“Are you crazy, boy?” the Drugstore Owner asks, “We're vegetarians here in Nilbog.” The rhetorical question posed by the Nilbog resident summarizes the subtle irony of Troll 2’s green message. Presenting the omnivorous (if carnivorous is too strong) Waits family as the protagonists and juxtaposing them against the seemingly “crazy” vegetarians of Nilbog, director Claudio Fragasso forces us to pose the aforementioned quote upon ourselves—“Are we crazy?” In a land where mechanized methods of meat production and continual environmental degradation dominate human behavior, it is homosapiens (not goblins) that live in decadent madness as they feast upon the earth’s resources. Fragasso’s foil of human versus goblin illustrates the irony of human interference in natural ecosystems. Troll 2’s critical messages for a world on the brink of eco-disaster have only become more urgently relevant since its 1990 release.
The myth of human dominance is subverted by the presence of goblin creatures in Fragasso’s film. The homosapien-oriented assertions that the earth’s resources are subservient to human life and that indeed, the human is that from which all green life came are challenged by Nilbog. In this old-fashioned land, Goblins once roamed the earth before the human creature. Surely they gamboled among lush forests, as their sustainable lifestyles supported such ecosystems. However, human destruction was imminent and it was not long before their way of life was threatened. The goblins obviously represent a metaphor for the endangered species—a creature forced to the edge of extinction; now coerced into tiny communities where assimilation and coexistence are no longer options. Just as humans encroached upon the untamed wilderness, the Wait family invades the quiet town of Nilbog, expecting their ungreen standards of consumption to be met. Can we blame the wolf for its hostility against human encroachment? Certainly not. However, this blame is thrust fully upon the goblins of Nilbog via the accusations of the Waits family, primarily Joshua. Fragasso expertly portrays this incongruity with satire, demonizing the goblins through the perspective of Joshua only to point out the absurdity of human ignorance. The exaggerated tone of Troll 2 is perhaps most prominent when Joshua places his hands upon the Creedence’s Stonehenge, urging his family to do the same because “only good” can defeat the goblins. The filmmakers’ sardonic message is expertly communicated through Joshua’s over-the-top performance. Certainly, it is not the humans that are good here because they are the encroachers after all.
As the denizens of Nilbog gather for a sermon, their spiritual leader reminds them of the ethos of the vegetarian. The sermon recalls the disgust upon consuming bloody chunks of meat, the stinking of the flesh, and the moral depravity of the carnivore. As human viewers, their behavior seems odd, but this is entirely the purpose behind such a scene. Why should it seem odd? Vegetarianism was one of the first rules of Eden. In fact, one may go as far as to suggest Nilbog as Edenic symbolism—a place of natural beauty, where human sin (not goblin sin) leads to devastation. By turning the table and forcing viewers to question their own dietary mores, Fragasso’s empathetic style is quite progressive. The human disgust for the goblin’s vegetarian diet is only matched by the goblin’s disgust for the human’s meat-centralized diet. Alas, the distinction between these diets represents the major theme of Troll 2.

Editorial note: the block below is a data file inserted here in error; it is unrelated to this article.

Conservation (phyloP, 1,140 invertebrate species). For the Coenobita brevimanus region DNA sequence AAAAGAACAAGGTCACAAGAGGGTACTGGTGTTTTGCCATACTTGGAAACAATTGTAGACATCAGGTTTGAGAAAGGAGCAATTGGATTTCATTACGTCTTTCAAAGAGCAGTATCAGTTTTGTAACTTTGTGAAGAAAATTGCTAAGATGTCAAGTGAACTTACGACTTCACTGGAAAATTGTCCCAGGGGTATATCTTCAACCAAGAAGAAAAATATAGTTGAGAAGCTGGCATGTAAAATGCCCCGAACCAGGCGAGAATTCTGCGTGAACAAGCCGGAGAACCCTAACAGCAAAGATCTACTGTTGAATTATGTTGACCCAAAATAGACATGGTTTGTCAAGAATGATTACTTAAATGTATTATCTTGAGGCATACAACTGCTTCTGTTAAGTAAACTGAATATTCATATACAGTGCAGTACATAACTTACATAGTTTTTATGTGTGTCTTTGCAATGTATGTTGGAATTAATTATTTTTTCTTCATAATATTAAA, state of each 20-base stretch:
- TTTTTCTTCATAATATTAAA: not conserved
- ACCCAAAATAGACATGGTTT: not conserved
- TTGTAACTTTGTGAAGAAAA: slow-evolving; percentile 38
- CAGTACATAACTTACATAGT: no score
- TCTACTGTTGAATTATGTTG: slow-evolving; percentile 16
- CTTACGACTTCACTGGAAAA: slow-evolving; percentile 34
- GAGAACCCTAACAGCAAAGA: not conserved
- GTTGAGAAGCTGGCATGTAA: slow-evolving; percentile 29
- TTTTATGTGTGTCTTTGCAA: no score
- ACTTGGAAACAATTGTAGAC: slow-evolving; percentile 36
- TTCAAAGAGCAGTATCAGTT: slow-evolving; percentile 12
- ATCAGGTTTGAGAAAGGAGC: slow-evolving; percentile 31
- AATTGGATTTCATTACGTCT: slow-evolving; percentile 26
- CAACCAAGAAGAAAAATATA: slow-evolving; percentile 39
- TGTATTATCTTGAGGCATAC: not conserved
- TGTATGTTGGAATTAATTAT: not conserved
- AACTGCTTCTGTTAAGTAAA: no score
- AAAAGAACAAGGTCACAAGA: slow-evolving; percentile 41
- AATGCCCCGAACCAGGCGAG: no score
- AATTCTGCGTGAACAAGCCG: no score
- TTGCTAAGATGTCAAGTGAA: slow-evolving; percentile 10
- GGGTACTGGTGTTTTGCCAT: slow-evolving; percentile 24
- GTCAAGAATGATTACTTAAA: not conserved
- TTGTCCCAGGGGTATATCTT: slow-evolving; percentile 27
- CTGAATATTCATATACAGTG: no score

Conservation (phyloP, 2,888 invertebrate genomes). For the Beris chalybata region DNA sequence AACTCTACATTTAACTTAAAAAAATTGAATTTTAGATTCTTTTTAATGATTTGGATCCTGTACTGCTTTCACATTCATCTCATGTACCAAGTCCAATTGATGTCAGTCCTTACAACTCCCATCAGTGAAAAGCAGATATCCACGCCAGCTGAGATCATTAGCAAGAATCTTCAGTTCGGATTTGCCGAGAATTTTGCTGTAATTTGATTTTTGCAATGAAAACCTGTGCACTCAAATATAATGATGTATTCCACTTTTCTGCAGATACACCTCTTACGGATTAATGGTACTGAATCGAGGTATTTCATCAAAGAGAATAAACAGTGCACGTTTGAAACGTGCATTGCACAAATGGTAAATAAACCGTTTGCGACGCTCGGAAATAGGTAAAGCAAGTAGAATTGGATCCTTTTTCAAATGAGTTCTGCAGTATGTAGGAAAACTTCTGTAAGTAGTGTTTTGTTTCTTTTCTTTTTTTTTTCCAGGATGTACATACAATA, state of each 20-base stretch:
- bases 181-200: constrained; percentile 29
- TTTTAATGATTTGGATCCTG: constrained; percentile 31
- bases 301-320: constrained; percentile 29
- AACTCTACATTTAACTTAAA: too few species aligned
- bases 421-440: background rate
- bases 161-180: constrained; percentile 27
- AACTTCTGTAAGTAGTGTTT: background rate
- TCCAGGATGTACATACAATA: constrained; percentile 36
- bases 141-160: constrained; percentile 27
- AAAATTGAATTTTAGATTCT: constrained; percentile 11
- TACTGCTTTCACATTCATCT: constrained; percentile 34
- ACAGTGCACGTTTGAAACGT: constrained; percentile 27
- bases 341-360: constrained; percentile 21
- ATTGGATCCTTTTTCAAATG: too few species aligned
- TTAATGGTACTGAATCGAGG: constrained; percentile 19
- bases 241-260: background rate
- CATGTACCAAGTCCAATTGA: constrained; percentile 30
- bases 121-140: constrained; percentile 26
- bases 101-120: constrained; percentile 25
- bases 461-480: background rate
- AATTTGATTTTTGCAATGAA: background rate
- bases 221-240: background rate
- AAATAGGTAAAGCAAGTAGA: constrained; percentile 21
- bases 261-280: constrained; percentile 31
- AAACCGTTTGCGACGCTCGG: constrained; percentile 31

The human-goblin dichotomy allows modern watchers to easily find an eco-friendly reading of Troll 2. When comparing the meat diet to the plant diet, it is clear that the eating habits of the goblins are far more sustainable than the homosapien’s. Not only is the goblin food nutritionally superior, but it has far less impact on earthly creatures. However, because humans have invaded Nilbog, the point diverges from this theme of impact only slightly. The goblins must convert the humans into plants for their own sustenance. While this clearly has a negative effect on the human animal, it is a poignant attempt to deconstruct the mythos of the food chain hierarchy. Troll 2 displays an egalitarian cycle of life, where plant, human, and goblin may be considered equal. More complexly, the act of human conversion into flora is a metaphor for the human’s return to Eden, as they are quite literally absorbed into the fruits of their God’s earth.
Fusing religious imagery into his green sentiments, Claudio Fragasso criticizes the Christian moral majority with his “progressive” thesis on sustainability. In fact, Fragasso is so forceful with his symbolism that it is no wonder the film has been pushed aside by mainstream America as “too extreme.” Failing to understand the complexities and irony of the story’s point of view, some, on the other hand, incorrectly assert that Troll 2 is a thoughtless film made for a quick buck. Both attacks of Fragasso’s film are mistaken. Perhaps the filmmakers anticipated this response when they wrote Arnold’s famous line, “They’re eating her…and then they’re going to eat me…OH MY GOOOOOD!” The human species has already eaten “her” (the earth) and now they’re going to eat “me” (the filmmaker) for pointing out such careless destruction. We can only hope that someday Troll 2 will be recognized as the preeminent eco-friendly film it deserves to be labeled as.